For a few hours this week, the town of Huntersville seemed poised to vote on a resolution endorsing a separate school district for northern Mecklenburg County.
Town Commissioner Mark Gibbons said Friday he asked Mayor John Aneralla to put the resolution on Monday's agenda in hopes of casting a vote for it before he leaves office at year's end. He withdrew it, he says, in the face of social media criticism and questions about whether he was trying to sway votes in the Nov. 5 municipal election.
The vote would have been largely symbolic, Gibbons said, because only the state legislature has the power to split up a school district.
"This would probably take years," Gibbons said, "if it ever happened."
Friday's flareup was the latest skirmish in a long battle. Some residents and elected officials in the north and south suburbs complain that Charlotte-Mecklenburg Schools doesn't build enough schools in their area, threatens to upend their community schools by drawing new boundaries and neglects suburban issues.
"For the last decade and a half, almost two decades, this is something that has been talked about," says school board Rhonda Cheek, who has represented northern Mecklenburg County for a decade.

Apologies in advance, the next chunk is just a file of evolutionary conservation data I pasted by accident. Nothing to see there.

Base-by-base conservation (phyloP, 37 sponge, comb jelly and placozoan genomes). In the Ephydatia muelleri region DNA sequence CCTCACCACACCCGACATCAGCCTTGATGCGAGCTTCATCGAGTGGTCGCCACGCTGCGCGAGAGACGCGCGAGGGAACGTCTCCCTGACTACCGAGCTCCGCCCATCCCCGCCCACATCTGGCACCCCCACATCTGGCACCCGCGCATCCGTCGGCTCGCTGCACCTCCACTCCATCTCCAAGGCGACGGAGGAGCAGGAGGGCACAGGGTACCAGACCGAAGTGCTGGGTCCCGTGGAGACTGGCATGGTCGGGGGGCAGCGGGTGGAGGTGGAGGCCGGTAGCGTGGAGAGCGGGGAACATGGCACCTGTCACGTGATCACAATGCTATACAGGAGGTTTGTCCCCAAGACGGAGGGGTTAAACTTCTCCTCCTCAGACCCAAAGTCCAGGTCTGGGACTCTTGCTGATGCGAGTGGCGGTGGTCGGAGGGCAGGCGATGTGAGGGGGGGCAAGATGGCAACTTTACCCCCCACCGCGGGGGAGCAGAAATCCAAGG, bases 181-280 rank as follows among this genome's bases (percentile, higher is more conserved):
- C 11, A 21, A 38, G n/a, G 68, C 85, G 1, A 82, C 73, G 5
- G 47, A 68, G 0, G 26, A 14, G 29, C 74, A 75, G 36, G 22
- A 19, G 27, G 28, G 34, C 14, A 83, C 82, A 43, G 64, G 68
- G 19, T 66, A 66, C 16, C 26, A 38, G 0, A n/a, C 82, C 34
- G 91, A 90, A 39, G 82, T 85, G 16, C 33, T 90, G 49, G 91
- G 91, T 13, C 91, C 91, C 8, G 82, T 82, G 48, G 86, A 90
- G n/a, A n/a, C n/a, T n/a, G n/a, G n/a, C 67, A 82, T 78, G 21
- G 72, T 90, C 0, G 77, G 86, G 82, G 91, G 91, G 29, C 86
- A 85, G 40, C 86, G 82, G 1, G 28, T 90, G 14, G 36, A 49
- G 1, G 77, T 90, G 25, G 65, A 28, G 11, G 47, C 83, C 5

The most recent battles included a 2018 state law that allows Huntersville, Cornelius, Matthews and Mint Hill to create municipal charter schools, followed by a CMS resolution that bumps those towns to the bottom of the school construction list unless they renounce that option.
On Thursday, Huntersville resident Monica Museler, a CMS parent who opposes the idea of splitting the district, came across the resolution on the town's website and posted it on Facebook. She questioned why it would come up just a month before contested races for Huntersville mayor and town commissioners.
"There’s lots of outstanding questions, there was very little public engagement and it’s 30 days before an election," Museler said. "I think it’s playing politics with the education of our children."
Cheek said the resolution quickly generated pushback among Huntersville residents.
"I feel bad for the parents and the taxpayers down in Huntersville that are not really getting a voice," she said. " I suspect there may be quite a few who turn up to share their opinions and thoughts on Monday evening."
Cheek, who lives in Davidson, also took a shot at the town government in the Facebook exchange.
"I left Huntersville in 2014. And will never go back," Cheek posted. "Cornelius and Davidson are fabulous places without the political craziness of Huntersville."
Gibbons and Aneralla said Friday that Cornelius commissioners had planned to take up a similar resolution Monday but it was also withdrawn. Cornelius Commissioner Kurt Naas, whom Gibbons said was the author of the Cornelius bill, did not respond to a call and Facebook messages asking for details.
Even after Gibbons and Aneralla said the item had been pulled from Monday's agenda, Museler urged opponents of the split to show up at Huntersville's meeting Monday, just in case.